A wonderfully unique experience and fantastic narrative

Locke is more than a clever “indie” film with tremendous acting. This tight hour-and-a-half car ride with a single character stands as a shining example of solid narrative structure with very limited resources. The focus on intention—on the support and propagation of the premise—allows an economy of storytelling. Scenes and sequences fall away effortlessly when you stay within the context of the Storymind.

Ivan Locke (Tom Hardy) starts the story with a single decision. Caught between the birth of his illegitimate child in another city and the career-defining project starting before dawn, Locke chooses the former. As we find out later, his father abandoned him at a young age—and Locke isn’t about to repeat the old man’s mistake.

This contentious relationship between father and son is perhaps the most interesting and compelling aspect of Locke. Typically, the Main Character and Influence Character of a story carry out the defining relationship of a narrative; it is the relationship between them that serves as the heart of a story.

With Influence Character and colleague Donal on the opposite side of a call, the story of Locke takes advantage of the fact that the Relationship Story Throughline is a perspective of conflict within a relationship, not any specific relationship. Donal can supply the alternate point-of-view that challenges Locke to grow as an individual, while Locke himself can work out the particulars between father and son.

This approach permits the heart of the story to rest between an uncompromising man and the ghost of his father. In this respect, Locke calls to mind Shakespeare’s Hamlet. One could even imagine this film playing out on stage as a one-man show.

And that has everything to do with the narrative structure of both this film, and Shakespeare’s defining play.

Narrowing in on the Narrative Personality

Genre is personality, and the specific arrangement of the sources of conflict within a narrative set the nature and feel of that personality. Locke is not a Marvel superhero film because Hardy doesn’t wear a bodysuit, it’s not a superhero film because the overall source of conflict is internal, not external.

Locke’s uncompromising attitude sits at the heart of all conflict within the narrative. It drives him to leave town, undermining the construction project in the process. It creates anxiety and panic in his friend Donal. It incites frustration and hopelessness in Gareth, his boss. It incurs hurt in Bethan, the woman having his child. And it ignites anger in Katrina, his wife.

It even manages to drive his current sons towards sadness and loss.

Locke’s drive to do the right thing (physically represented by his literal drive to do the right thing) focuses the source of conflict for everyone in the story in the area of problematic fixed attitudes. That’s why it feels like Hamlet, why it works so well as a one-man show, and why it so casually made $5 million worldwide at the box-office. Cinematic audiences don’t generally react well to narratives focused in this area.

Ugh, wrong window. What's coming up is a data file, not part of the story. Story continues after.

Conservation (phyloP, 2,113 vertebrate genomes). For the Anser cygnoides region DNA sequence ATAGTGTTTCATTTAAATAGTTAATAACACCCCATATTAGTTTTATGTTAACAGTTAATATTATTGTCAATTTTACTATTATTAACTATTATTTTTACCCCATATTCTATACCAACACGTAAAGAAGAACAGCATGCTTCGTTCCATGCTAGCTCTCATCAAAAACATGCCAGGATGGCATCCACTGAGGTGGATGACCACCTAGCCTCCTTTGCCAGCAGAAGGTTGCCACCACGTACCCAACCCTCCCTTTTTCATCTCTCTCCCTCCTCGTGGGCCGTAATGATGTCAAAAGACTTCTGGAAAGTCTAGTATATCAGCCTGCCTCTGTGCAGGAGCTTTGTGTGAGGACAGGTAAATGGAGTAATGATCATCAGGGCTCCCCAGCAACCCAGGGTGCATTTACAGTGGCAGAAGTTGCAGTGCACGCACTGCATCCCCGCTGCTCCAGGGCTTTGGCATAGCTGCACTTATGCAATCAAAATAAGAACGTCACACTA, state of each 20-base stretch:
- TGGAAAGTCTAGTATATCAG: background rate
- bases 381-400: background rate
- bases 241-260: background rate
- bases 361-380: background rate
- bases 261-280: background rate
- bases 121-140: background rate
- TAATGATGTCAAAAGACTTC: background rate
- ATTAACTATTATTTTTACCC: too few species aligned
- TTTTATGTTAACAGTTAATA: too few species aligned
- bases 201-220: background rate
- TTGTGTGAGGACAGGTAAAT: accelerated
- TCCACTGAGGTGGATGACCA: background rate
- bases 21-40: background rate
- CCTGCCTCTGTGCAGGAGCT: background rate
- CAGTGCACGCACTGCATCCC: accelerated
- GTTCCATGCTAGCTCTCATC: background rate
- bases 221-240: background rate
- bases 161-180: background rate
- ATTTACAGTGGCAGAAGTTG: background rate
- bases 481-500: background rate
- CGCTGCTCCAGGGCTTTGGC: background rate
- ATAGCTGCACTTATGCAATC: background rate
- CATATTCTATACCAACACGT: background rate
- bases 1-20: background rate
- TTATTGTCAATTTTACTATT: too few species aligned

Contrast this with another one-man show, the Ryan Reynolds thriller, Buried. While far less masterful in its narrative construction and storytelling, Buried made four times what Locke did in theaters. The reason? The emphasis of conflict in Buried weighed more heavily towards the external—towards being trapped in a coffin—rather than being trapped in a coffin of one’s mind.

While Locke’s drive as Protagonist to be thought of as a good man might not play as strongly in theaters as Reynold’s drive to escape being buried alive, it’s every bit as reasonable to examine, and far more eloquent and moving in its execution.

Especially since he ends up repeating his father’s mistake.

The Growth of the Main Character

Locke’s psychological need to fix things is his undoing. Driven to respond to the call of parenting in a way his father never could, Locke focuses all his attention on possibilities. He’s going to make it work. He’s going to be there for this child. And he’s going to make sure the foundation of his construction project runs smoothly from the very start—

—the construction of “his” building, and the construction of this new life.

His colleague Donal, the only one who can help insure the former, stands in Locke’s way philosophically. Locke believes you can always think your way out of any situation—Donal can’t climb his way out of a paper bag. The subordinate lacks a plan, a strategy to make it all work out, and challenges Locke to give up by way of refusing to respond.

At least, at first.

Act by Act, Locke doubles down on his steadfast resolve, eventually driving Donal to stop fighting—and instead, start making allowances for Locke’s precarious situation. This change of resolve sets like concrete with Donal’s bittersweet reminder that they all used to find Locke an acceptable and good man.

Something Locke’s wife refuses to entertain. To her, there’s a world of difference between once and never—and her uncompromising stance on this point locks in his failure.

Locke is a story of Personal Triumph. While he fails to maintain that universal opinion of himself as a good man, the idea that he is present to hear the sound of his child’s cry is more than enough to resolve his feelings of inadequacy from the past. Bethan asks if he’s coming, Locke smiles, and makes the decision to complete his task.

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